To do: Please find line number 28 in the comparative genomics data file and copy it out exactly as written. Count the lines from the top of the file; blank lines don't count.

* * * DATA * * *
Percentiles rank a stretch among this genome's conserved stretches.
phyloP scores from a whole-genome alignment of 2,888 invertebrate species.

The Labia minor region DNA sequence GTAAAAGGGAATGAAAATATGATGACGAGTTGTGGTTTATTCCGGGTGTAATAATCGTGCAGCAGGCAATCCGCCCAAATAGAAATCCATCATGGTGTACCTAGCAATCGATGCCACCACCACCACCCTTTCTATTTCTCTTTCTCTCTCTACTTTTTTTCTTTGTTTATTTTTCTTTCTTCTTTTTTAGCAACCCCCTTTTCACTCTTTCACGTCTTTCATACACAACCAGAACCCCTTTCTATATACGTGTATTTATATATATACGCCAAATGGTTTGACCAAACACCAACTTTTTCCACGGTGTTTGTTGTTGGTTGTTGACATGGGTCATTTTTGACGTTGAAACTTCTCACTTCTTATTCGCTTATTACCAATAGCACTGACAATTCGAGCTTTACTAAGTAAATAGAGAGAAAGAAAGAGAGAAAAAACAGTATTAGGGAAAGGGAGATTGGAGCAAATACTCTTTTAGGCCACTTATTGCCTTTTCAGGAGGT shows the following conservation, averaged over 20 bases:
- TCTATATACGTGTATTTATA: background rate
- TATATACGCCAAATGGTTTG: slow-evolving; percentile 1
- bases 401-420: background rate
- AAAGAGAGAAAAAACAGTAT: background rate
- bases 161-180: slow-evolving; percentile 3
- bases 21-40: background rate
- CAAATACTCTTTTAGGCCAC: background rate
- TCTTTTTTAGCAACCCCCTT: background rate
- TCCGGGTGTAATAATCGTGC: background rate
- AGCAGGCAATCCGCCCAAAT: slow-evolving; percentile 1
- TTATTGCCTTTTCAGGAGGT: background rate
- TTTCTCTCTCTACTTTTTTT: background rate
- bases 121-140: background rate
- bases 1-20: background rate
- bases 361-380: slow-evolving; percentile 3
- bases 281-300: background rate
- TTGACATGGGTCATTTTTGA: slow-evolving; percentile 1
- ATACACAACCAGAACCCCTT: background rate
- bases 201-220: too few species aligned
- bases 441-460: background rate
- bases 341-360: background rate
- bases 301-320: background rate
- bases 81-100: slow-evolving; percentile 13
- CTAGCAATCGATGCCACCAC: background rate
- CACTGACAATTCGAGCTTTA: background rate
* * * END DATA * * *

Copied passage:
- CACTGACAATTCGAGCTTTA: background rate